Lee Kuan Yew School of Public Policy, NUS

PP5182 Redesigning Models of Global Power Relations
Meetings: Tuesdays 0900h-1200h, MM Seminar Room 2-2 (2016 Sem 1)
Instructor: Danny Quah
Email / Twitter: D.Quah@nus.edu.sg / @DannyQuah
Office: OTH, Wing A, #02-03a; +65.6601.5506
Consultation Hours: Tuesdays 1300h-1500h
Related Pages: PP5182 homepage | Presentations Schedule | Making Presentations | Writing Papers


Your presentation counts 20% towards your final grade. It obviously follows you should try to do your best at it. More than that, however, every presentation you make is an opportunity to prepare for the next presentation.

The Assignment

Your presentation assignment in this course can take one of two possible forms. It is entirely up to you which you undertake.

The first possibility: You have been tasked with making a presentation to the company's Board of Directors, your nation's Cabinet or Presidential Council, a Management Board, the newspaper's Editorial Board, or similar. They have heard about some emerging issue that stakeholders (the nation's citizens, their journal readers, G20 delegates, or their company's shareholders) have become concerned about — perhaps people are worried about immigration.

(The specific examples I use here and below are not the same content as given this course on Global Power Relations. This is to make clear it is principles we're discussing, that should apply generally, and so we don't get overly distracted into thinking only certain kinds of issues will be important for your presentation.)

You have to summarise to this meeting the key points and arguments they need to know about this issue. You do not have to take a position yourself on the policy question: Your job is just to provide an overview of what is known, that is, what has been written up by academics and observers and other participants in the debate. Your audience will want to go on and make a speech about the general topic, and take questions from a potentially antagonistic audience: You need to prepare them with both critical facts [“it is simply not true that 90% of the new jobs created have gone to immigrants”] and important lines of reasoning [“our nation is not one where there are only so many jobs to go around: economic prosperity creates yet new opportunities for all”].

The second possibility: You are a participant in an academic or political debate—one that is related to or even exactly an issue we are considering in the readings and syllabus. As just an example, perhaps you have decided to discuss the proposition: “Without ballot box elections and free media, no government can be viewed as legitimate, no matter how much they say they (and actually do) serve their people.” You feel strongly on one side or other of this. It can be a position based on empirical evidence or underlying political theory or philosophical reasoning. You will make a presentation that argues your case, attempting, among other things, to anticipate possible objections and counter-arguments.

General Rules

All presentations will end no more than 15 minutes after they begin. This is to be fair to everyone, but also to maintain a pace and rhythm useful in such discussions generally. You will find you need to be brutal with your decisions to keep to what is exactly central and key in what you want to say. Be especially clear to your audience what you want them to see as your takeaway key messages.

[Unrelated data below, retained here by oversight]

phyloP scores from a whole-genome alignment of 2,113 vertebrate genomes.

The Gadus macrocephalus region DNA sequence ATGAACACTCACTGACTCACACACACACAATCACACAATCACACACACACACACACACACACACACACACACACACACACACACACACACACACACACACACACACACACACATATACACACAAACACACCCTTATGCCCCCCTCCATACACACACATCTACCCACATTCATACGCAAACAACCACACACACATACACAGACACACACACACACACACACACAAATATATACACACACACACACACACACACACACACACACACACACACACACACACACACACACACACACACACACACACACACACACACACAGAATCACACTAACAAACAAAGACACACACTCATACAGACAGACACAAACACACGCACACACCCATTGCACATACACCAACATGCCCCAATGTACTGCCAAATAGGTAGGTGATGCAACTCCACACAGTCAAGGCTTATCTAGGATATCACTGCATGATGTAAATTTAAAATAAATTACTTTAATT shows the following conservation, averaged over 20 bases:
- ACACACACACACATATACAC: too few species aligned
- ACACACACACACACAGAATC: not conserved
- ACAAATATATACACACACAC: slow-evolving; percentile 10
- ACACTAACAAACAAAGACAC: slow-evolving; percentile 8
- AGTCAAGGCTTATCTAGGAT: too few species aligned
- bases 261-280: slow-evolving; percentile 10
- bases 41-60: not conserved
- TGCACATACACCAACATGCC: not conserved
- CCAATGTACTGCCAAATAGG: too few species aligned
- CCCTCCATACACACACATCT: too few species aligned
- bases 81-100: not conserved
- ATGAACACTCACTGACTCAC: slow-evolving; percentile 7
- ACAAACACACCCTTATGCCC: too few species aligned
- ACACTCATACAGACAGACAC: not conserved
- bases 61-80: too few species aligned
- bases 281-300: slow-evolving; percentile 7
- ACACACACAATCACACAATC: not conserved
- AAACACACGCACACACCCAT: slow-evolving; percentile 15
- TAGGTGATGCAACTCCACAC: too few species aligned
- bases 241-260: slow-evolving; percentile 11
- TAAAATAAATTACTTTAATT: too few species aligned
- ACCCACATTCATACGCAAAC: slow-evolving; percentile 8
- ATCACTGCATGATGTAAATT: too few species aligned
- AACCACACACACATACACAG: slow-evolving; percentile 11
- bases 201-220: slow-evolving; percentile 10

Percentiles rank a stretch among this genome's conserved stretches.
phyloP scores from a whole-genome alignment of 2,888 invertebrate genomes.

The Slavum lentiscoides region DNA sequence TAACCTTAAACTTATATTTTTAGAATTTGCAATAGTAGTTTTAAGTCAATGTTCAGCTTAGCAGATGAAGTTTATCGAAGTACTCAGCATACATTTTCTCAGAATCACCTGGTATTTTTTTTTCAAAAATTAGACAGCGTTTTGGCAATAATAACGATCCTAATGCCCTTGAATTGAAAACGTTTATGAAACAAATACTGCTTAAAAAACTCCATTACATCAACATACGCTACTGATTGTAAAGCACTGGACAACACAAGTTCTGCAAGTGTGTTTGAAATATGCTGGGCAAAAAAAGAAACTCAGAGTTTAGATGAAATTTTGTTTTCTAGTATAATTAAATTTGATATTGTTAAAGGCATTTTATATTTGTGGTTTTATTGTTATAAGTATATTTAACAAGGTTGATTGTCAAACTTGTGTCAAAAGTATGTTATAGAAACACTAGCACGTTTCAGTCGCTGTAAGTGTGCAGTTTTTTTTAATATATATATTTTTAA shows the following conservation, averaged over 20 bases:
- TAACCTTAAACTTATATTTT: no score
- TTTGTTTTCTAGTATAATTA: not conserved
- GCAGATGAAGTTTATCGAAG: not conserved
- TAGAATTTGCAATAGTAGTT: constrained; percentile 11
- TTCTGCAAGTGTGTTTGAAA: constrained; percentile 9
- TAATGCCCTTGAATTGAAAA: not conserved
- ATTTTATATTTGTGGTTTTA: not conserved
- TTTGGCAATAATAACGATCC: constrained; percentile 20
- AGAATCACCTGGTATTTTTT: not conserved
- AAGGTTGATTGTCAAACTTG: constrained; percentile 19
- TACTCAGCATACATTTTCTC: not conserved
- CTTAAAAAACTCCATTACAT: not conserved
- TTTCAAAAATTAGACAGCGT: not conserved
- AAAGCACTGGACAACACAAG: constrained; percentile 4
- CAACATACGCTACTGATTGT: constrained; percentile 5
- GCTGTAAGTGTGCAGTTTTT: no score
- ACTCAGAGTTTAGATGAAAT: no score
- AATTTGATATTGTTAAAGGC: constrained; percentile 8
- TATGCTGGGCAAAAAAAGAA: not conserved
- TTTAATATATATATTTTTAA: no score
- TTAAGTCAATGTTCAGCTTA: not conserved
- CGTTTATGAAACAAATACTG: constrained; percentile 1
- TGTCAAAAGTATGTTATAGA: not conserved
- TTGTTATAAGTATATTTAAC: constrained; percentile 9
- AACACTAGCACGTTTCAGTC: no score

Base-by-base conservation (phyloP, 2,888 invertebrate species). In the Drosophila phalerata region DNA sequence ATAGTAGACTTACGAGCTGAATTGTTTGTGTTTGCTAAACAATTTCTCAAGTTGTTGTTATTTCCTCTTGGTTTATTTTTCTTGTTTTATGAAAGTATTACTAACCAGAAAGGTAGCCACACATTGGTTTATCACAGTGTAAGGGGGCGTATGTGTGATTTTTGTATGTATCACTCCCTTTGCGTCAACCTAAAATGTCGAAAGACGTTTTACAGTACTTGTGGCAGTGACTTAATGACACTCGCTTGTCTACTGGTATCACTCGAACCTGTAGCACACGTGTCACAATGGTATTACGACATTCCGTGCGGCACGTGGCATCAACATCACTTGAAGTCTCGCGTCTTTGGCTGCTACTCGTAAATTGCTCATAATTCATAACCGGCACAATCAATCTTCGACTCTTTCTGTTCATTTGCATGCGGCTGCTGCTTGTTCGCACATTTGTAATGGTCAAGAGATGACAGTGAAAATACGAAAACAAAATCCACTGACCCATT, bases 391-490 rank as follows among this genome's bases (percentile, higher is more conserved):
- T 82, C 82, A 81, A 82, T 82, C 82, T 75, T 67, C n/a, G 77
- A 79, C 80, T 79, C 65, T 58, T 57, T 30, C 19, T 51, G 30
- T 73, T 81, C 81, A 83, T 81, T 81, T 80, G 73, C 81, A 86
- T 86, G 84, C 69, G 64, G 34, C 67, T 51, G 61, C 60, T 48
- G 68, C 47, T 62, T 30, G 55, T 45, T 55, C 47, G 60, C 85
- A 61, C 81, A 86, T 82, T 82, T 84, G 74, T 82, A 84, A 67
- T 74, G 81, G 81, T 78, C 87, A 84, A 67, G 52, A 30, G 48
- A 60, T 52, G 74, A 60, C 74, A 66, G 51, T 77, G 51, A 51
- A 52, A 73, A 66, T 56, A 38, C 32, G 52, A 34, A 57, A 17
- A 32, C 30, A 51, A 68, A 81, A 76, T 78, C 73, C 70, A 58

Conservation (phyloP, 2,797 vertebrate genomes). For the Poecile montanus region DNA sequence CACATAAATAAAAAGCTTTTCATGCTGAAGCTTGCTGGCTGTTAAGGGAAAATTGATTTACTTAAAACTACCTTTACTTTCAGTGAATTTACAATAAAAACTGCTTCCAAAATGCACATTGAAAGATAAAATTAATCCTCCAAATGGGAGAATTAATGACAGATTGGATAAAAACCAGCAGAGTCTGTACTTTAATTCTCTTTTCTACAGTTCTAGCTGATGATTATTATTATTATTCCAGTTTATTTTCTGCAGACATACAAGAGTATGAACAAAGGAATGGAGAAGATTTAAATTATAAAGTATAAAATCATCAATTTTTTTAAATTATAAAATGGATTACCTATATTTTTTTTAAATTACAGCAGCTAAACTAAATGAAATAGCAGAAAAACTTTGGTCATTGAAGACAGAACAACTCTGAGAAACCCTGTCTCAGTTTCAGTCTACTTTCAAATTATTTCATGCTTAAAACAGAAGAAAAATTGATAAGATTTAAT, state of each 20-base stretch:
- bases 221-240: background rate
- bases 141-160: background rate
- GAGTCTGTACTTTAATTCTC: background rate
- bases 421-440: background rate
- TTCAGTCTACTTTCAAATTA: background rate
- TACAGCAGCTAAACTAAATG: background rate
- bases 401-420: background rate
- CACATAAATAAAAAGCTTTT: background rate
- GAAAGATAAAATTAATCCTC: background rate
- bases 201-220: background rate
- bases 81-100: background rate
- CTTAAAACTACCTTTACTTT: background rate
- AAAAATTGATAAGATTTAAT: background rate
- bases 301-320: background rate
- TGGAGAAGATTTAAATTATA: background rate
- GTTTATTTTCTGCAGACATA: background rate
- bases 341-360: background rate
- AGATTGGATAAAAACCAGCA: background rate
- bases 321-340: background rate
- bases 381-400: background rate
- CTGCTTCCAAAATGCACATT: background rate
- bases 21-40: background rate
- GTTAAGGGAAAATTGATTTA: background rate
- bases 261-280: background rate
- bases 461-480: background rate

Given the issue you have selected, you might want to share additional readings with the rest of the class, by 1700h Friday before your presentation.


What follows is just some unofficial advice about presentations generally. They're not so much rules as gentle hints. No one ever gets perfect at making presentations. Even the best speakers and presenters (Steve Jobs, Bill Clinton) always kept looking for ways to improve.

Part of getting good at anything is knowing when to break the rules. Just be able to explain to yourself honestly why you needed to have done so.

  1. Don't read from your slides. Slides are there to help the audience understand your message; they're not there to help you remember it.
  2. Don't use your slides as notes for speaking. Don't think about going linearly through your slides. For some presentations, don't even look at your slides. They're up there for your audience, not for you. You want to give the audience the impression that you are so in command of the material you're presenting, you could just talk to them about the facts and ideas, without crib notes.
  3. Memorise your slides so you can go through them without even looking at them. Never let an audience see you're surprised by what's just appeared on screen—the surprise is for them, and they need to know you've prepared it so. You have to seem in complete control, even when some slides have accidentally gotten out of sequence.
  4. Don't have (many) words on your slides—except as illustrations to make a point about something else.
  5. Begin strong. End strong. Sometimes that's all an audience will remember from the time you get with them.

Danny Quah
Last modified: Fri Aug 19 10:28:58 Malay Peninsula Standard Time 2016